V. Ramaswami, J.
1. In T.C. No. 195 of 1968, the Deputy Commissioner, Commercial Taxes, Tiruchirapalli Division, is the petitioner. The respondent is a dealer in paddy, rice and coconuts and doing business in Kumbakonam. For the assessment year 1963-64, the total and taxable turnover was determined at Rs. 6,74,269.23 and Rs. 3,63.100.08 as against the reported total and taxable turnover of Rs. 3,23,837.13 and Rs. 2,83,000.73. In determining the taxable turnover, the assessing officer disallowed a claim of exemption to an extent of Rs. 12,482 relating to sales of coconut. In addition to this, the assessing officer added a sum of Rs. 28,064.86 as suppressions noticed as per slips recovered during an inspection and a sum of Rs. 30,457.75 being 10 per cent of the taxable turnover towards probable omissions. The respondent-assessee disputed the addition and also the disallowance of the claim of exemption and filed an appeal to the Appellate Assistant Commissioner, Tanjore, without success. The assessee again filed an appeal to the Tribunal. While the appeal was pending, he raised additional grounds contending that the entire sales turnover of coconut are exemptable as coconut is a fruit and exempted as per Government Notification No. 1764, Revenue, dated 5th April, 1960. The original contention regarding coconut was that it is an oil-seed and, therefore, liable for single point levy and that the transactions by him being second sales were not liable to tax. The Sales Tax Appellate Tribunal (Second Additional Bench), Madras, deleted the addition of Rs. 30,457.59 on the ground that there is no proof of any sales suppression. Regarding the addition of Rs. 28,064.86 towards actual suppression, the Tribunal found that the assessee was able to prove that a turnover of Rs. 3,399.50 has been brought into accounts and, therefore, reduced the addition towards suppression to Rs. 24,665.36. On the question whether coconut is a fresh fruit within the meaning of the Government notification dated 5th April, 1960, the Tribunal held that coconut is a fresh fruit and is exemptable. On the other question whether it is an oil-seed liable to single point levy, following the decision of this court in Kannappa Mudaliar v. State of Madras  21 S.T.C. 41, held that it is not an oil-seed. The department has filed this tax case contending that coconut is not a fresh fruit within the meaning of theGovernment notification.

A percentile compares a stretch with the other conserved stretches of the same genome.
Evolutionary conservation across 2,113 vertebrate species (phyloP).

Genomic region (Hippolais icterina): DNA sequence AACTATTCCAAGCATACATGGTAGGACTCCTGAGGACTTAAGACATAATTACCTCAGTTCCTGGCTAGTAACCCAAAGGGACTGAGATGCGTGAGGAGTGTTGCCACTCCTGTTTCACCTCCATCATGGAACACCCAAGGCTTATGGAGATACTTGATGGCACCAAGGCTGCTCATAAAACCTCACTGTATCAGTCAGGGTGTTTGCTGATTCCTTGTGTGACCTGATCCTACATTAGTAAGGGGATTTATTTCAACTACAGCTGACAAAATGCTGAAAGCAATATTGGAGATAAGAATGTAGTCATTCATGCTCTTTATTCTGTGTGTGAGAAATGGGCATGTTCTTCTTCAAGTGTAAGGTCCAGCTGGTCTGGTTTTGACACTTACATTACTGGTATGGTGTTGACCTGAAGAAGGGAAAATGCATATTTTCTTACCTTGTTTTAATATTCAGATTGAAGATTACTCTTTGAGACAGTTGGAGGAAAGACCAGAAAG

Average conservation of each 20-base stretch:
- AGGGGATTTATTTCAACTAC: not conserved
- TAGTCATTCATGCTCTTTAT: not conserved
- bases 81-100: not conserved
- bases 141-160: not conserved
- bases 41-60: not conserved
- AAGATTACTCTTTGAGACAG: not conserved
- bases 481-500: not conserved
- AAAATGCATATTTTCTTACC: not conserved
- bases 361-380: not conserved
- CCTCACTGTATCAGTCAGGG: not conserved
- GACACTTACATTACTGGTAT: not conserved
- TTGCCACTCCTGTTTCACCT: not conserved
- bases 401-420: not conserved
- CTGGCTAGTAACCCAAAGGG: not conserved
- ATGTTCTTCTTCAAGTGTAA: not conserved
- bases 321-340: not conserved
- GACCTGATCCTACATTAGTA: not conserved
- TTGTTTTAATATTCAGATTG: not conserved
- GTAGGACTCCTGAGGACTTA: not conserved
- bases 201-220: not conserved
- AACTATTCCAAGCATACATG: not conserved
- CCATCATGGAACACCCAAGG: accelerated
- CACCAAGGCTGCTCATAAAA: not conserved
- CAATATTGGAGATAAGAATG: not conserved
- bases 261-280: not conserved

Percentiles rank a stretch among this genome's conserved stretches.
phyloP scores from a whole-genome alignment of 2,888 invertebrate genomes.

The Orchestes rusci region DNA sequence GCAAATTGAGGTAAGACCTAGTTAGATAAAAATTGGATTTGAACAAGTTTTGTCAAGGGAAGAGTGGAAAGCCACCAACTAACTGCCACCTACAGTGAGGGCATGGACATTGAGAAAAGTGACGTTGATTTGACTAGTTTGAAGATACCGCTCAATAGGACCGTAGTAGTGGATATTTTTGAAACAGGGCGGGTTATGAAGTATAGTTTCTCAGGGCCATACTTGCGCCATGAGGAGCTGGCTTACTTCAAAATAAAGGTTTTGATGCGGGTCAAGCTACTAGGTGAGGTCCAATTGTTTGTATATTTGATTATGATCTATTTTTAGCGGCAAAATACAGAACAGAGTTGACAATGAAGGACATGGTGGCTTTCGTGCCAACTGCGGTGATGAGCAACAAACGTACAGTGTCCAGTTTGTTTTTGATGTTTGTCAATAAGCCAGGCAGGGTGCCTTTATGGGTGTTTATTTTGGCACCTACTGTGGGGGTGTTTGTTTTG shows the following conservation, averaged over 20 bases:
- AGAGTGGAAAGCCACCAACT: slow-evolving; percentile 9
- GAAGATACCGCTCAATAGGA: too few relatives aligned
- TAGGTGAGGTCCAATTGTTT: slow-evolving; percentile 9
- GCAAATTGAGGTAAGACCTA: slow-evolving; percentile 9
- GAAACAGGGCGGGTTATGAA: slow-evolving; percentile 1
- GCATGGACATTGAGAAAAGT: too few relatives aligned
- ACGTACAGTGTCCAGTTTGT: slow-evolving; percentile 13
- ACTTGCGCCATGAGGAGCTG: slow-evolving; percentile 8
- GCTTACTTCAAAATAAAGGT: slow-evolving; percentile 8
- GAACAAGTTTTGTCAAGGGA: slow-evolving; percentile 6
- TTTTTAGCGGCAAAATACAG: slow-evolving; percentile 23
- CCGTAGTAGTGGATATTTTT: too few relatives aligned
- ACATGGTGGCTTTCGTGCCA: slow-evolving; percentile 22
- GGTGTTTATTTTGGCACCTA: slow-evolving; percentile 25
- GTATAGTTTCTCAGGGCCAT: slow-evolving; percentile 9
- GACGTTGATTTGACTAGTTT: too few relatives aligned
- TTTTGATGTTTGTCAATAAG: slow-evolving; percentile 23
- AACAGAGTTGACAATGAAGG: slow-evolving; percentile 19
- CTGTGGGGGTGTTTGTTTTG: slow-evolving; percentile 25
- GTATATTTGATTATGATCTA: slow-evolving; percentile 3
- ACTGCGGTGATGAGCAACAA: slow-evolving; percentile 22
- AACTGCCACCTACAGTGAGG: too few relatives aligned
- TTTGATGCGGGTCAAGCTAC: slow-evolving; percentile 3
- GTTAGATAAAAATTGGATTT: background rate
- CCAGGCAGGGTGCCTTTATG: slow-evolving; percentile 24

2. T.C. No. 411 of 1969 is a tax revision case filed by the assessee-one A. Shanmugam Chetty. The assessee was a dealer in coconut carrying on business in Madras. For the year 1966-67 he returned a total turnover of Rs. 1,95,263.10. He however claimed that the entire turnover was not taxable as being sales of coconut. The Deputy Commercial Tax Officer estimated the total and taxable turnover at Rs. 1,96,348.07. The assessee having failed to persuade the Appellate Assistant Commissioner, filed an appeal to the Sales Tax Appellate Tribunal. The assessee as in the other case raised the contention that coconut is an oil-seed and that, in any case, it is a fresh fruit within the meaning of the Government notification. He also raised the contention that coconut is a vegetable and therefore exempt. This came before a different Tribunal. The Tribunal following their earlier decision in T.A. Nos. 2395 and 2396 of 1966 dated 18th January, 1969, rejected the contention of the assessee that coconut is either a fresh fruit or vegetable. Following the decision of this court in Kannappa Mudaliar v. State of Madras  21 S.T.C. 41, it also rejected the contention that it is an oil-seed. The assessee has filed this tax case repeating the same contentions.
3. W.P. No. 1439 of 1970 has been filed praying for the issue of a writ of certiorari to call for and quash the order of the Additional Appellate Assistant Commissioner of Commercial Taxes, Madurai, in Appeal No. 97 of 1970 dated 13th March, 1970, confirming the order of the assessment made by the Joint Commercial Tax Officer. The petitioner is a partnership firm running a grocery and coconut shop. For the assessment year 1968-69. he claimed exemption in respect of coconut sales on a turnover of Rs. 4,73,903.34 on the ground that coconut is either a fruit or a vegetable and exempt under the Government notification. This contention was rejected by the assessing and appellate authorities. He has directly filed this writ petition against these orders without filing an appeal to the Sales Tax Appellate Tribunal on the ground that the Tribunal's Madurai Bench has already expressed the view following the decision of the Madras Bench in T. A. Nos. 2395 and 2396 of 1966 that coconut is neither a fresh fruit nor vegetable. The same writ petitioner has filed W. P. No. 3425 of 1970 in respect of the assessment year 1969-70. In this case, he did not even go in appeal to the Appellate Assistant Commissioner in view of the decision of the Appellate Tribunal and has filed the writ petition directly against the assessment order. In both the writ petitions, the same contentions are raised that coconut is a fresh fruit or a vegetable and, therefore, exempt from sales tax.